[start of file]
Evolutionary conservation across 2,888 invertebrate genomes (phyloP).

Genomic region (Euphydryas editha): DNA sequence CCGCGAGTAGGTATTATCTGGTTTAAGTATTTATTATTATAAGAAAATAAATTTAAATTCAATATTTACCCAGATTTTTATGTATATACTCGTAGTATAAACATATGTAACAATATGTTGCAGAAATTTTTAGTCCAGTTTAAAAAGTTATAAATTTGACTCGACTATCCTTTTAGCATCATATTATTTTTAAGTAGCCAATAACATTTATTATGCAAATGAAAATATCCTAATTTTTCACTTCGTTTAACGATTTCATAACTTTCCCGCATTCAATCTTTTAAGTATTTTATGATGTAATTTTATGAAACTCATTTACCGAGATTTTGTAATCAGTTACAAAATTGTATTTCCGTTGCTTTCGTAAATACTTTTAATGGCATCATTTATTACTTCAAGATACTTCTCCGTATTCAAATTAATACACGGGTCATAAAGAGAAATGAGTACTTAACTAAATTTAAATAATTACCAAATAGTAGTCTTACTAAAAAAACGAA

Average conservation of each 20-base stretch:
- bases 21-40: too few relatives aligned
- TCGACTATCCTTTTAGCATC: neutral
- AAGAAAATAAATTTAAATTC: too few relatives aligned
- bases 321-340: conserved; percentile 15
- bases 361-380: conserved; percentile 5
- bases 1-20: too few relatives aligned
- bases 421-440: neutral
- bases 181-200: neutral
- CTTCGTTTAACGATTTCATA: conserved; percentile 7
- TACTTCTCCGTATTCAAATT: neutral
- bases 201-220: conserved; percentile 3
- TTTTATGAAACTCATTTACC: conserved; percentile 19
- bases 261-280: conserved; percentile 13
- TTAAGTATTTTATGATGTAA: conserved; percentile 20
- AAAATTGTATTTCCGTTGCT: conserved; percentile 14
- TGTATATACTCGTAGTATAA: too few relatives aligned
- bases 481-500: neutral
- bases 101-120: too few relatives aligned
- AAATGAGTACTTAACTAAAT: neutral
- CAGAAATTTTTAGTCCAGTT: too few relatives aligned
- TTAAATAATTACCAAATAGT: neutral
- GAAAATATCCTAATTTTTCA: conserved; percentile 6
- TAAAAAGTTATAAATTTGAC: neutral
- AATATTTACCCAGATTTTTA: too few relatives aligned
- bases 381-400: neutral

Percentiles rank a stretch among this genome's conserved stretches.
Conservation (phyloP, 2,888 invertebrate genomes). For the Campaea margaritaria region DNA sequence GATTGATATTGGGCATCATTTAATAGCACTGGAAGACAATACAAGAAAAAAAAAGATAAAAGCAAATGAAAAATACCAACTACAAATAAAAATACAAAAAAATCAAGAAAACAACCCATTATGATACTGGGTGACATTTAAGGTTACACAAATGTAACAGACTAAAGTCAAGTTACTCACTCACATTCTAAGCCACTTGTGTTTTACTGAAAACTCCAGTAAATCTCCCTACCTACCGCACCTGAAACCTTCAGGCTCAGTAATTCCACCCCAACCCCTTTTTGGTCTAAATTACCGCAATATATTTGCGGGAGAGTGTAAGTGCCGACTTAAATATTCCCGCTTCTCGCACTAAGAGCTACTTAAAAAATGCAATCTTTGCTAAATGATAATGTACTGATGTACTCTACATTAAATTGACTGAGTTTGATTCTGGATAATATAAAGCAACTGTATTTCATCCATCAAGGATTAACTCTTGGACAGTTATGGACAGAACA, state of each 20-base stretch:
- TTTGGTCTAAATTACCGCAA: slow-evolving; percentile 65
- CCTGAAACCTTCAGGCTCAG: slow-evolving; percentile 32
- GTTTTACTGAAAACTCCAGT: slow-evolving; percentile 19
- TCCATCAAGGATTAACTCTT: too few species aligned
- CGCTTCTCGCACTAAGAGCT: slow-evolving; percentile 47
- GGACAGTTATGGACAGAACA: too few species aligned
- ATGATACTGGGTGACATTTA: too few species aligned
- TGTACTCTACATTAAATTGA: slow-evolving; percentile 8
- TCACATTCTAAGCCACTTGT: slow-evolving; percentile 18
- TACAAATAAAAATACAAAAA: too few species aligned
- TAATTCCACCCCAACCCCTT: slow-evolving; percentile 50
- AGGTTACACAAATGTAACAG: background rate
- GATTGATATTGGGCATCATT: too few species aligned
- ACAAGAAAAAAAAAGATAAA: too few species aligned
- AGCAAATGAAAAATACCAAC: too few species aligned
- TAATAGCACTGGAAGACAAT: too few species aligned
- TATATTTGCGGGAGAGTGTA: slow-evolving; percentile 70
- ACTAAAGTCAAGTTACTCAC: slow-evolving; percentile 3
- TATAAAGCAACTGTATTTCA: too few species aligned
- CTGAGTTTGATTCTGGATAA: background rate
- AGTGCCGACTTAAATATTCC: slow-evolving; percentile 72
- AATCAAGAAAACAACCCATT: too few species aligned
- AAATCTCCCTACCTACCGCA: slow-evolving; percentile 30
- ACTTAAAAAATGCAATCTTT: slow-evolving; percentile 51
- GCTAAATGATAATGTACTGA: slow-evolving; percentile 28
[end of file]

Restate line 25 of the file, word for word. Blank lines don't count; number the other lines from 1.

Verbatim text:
- GAAAATATCCTAATTTTTCA: conserved; percentile 6